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Date of Award


Document Type

Dissertation - Pacific Access Restricted

Degree Name

Doctor of Philosophy (Ph.D.)


Physiology and Pharmacology

First Advisor

Robert Halliwell

First Committee Member

David Thomas

Second Committee Member

James Blankenship

Third Committee Member

James Uchizono

Fourth Committee Member

Dinah Misner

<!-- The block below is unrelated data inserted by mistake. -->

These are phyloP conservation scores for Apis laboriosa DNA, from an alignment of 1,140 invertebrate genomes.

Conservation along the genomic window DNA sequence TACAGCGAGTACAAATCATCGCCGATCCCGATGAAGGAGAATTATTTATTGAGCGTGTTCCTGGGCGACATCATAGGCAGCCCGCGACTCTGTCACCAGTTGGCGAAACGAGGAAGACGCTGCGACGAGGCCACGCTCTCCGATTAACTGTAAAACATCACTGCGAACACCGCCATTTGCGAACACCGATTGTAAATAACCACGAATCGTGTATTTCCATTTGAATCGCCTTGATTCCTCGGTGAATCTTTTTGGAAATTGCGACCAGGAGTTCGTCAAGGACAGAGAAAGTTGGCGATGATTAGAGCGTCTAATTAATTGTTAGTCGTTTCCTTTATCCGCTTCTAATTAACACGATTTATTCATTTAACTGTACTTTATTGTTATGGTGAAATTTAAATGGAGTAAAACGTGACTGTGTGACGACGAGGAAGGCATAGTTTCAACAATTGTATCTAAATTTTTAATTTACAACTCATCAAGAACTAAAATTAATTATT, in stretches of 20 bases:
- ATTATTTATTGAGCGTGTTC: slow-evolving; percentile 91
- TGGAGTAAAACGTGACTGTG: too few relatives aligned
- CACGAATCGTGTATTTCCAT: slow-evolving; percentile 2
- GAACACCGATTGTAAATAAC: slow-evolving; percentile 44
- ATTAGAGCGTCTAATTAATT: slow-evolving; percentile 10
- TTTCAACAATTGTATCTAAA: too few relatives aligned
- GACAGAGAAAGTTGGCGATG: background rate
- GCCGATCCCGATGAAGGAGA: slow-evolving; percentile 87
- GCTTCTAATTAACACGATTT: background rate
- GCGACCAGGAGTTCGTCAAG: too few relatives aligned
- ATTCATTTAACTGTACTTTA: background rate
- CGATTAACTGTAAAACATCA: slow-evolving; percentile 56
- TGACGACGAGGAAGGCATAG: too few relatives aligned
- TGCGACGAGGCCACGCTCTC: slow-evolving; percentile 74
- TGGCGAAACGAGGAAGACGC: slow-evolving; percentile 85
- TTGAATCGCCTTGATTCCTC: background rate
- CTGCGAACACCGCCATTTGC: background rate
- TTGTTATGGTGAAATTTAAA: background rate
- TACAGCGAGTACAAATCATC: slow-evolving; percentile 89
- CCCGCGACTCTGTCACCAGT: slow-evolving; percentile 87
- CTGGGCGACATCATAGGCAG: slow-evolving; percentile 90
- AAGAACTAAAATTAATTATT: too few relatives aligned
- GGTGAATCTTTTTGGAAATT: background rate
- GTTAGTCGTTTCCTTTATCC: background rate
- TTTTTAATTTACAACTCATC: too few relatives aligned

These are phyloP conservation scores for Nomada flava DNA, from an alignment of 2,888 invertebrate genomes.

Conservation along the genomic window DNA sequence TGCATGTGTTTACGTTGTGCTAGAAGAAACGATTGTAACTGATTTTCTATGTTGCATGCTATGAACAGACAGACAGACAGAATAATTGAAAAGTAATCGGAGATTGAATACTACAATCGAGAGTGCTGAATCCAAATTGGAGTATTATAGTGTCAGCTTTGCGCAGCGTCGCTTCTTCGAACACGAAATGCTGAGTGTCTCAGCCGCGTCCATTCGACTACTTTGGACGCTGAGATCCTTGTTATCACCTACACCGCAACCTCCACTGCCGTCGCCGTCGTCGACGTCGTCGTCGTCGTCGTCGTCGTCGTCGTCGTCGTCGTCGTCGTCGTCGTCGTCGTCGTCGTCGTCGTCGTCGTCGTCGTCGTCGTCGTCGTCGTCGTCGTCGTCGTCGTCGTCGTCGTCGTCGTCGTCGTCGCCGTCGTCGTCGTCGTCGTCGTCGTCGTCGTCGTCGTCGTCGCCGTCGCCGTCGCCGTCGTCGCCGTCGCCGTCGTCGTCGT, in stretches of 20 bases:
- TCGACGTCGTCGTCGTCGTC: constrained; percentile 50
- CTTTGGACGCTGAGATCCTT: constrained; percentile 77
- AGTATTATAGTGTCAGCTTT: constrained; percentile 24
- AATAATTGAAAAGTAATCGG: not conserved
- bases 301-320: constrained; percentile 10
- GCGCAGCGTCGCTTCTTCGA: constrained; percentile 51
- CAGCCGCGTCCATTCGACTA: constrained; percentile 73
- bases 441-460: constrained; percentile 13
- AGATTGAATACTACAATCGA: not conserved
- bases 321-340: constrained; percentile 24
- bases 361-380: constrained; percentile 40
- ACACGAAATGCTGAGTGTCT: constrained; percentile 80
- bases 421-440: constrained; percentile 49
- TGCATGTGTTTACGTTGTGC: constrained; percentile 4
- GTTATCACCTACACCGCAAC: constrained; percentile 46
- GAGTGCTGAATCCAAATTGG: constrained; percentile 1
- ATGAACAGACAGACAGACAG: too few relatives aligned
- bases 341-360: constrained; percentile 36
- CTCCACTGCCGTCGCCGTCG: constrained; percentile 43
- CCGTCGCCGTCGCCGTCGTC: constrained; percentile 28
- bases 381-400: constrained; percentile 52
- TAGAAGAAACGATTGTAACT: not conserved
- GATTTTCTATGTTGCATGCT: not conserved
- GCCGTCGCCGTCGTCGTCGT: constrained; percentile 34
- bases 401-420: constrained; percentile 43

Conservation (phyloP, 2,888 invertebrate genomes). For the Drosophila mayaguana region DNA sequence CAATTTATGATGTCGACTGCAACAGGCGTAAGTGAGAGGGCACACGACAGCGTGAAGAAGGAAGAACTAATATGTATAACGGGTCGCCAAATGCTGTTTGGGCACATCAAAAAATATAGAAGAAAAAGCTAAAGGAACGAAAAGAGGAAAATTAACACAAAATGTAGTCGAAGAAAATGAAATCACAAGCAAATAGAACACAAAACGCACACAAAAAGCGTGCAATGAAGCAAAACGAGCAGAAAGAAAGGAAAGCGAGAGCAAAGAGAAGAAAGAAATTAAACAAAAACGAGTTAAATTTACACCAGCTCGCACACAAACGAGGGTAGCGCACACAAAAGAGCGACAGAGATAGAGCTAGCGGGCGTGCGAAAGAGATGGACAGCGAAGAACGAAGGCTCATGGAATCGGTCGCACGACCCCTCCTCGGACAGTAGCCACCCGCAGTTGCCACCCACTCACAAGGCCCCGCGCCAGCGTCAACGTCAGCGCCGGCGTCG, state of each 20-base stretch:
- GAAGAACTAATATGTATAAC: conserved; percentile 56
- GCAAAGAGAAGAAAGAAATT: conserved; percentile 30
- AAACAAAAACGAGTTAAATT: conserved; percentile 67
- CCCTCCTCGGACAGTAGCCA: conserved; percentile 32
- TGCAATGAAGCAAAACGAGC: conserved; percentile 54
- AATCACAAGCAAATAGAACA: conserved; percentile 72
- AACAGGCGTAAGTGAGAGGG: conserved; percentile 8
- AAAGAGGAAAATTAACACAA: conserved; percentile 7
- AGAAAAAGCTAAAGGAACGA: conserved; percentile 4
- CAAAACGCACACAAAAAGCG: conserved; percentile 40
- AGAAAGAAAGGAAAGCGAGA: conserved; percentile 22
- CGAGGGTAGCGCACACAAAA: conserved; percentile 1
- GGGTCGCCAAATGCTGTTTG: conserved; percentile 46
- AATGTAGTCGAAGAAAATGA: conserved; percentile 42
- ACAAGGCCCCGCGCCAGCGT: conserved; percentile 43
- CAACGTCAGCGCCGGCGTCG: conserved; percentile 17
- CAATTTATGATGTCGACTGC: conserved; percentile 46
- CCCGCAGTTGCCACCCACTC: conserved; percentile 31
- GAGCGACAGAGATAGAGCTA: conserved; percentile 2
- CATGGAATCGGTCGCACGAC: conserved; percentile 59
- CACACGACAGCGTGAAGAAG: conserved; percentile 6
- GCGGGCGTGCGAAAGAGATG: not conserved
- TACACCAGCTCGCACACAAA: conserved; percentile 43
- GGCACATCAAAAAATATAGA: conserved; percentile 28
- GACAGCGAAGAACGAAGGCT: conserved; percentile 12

The combination of fluoroquinolones and non-steroidal anti-inflammatory drugs (NSAIDs) in patients increases the incidence of convulsions. The molecular mechanism underlying this interaction is not fully understood. The primary aim of this study was to investigate the pharmacological mechanisms that might underlie convulsions associated with the use of fluoroquinolones and NSAIDs. In this study, the interaction of ciprofloxacin (cipro; a prototype fluoroquinolone) and biphenylacetic acid (BPAA; a NSAID) was investigated using patch-clamp recording techniques. The specific aims of this study were to investigate the actions of cipro and BPAA on: (1) neuronal GABA A receptors, (2) spontaneous synaptic activity in cultured neurons; (3) voltage-gated ion channels; (4) GABA-gated single channels, 5) the association and dissociation rate kinetics of cipro and BPAA at GABA A -receptors, and 6) their effects at different human GABA A receptor isoforms. BPAA acted as an allosteric modulator to enhance the antagonist effect of cipro at GABA A receptors. Cipro + BPAA abolished inhibitory synaptic activity, whereas excitatory synaptic events were enhanced. These data suggest that this combination of drugs inhibits GABA A receptor-mediated inhibition and secondarily increases excitability in neuronal networks. Cipro and BPAA had little or no effects at voltage-gated Na + , K + or Ca 2+ ion channels, which suggests that the main effects of cipro + BPAA are at GABA A receptors. The kinetics study showed that BPAA increased the stability of the cipro-receptor complex to enhance the action of cipro. Cipro + BPAA inhibited the GABA A receptor by decreasing channel opening frequency and increasing the mean channel closed time. Subunit selectivity studies suggest that the β1/2 or γ2 subunits of GABA A receptors may not be a critical for the interaction of cipro + BPAA. Interestingly, the potentiation of cipro by BPAA was significantly less (p < 0.001) in GABA A receptors containing the α6 subunit compared to potentiation in the non-α6 contained receptor. The α subunit, therefore, appear to be a critical site for the synergistic antagonism of GABA A receptors by Cipro + BPAA. These data also suggest that there may be a novel binding site for BPAA at the a subunit of GABA A receptors.





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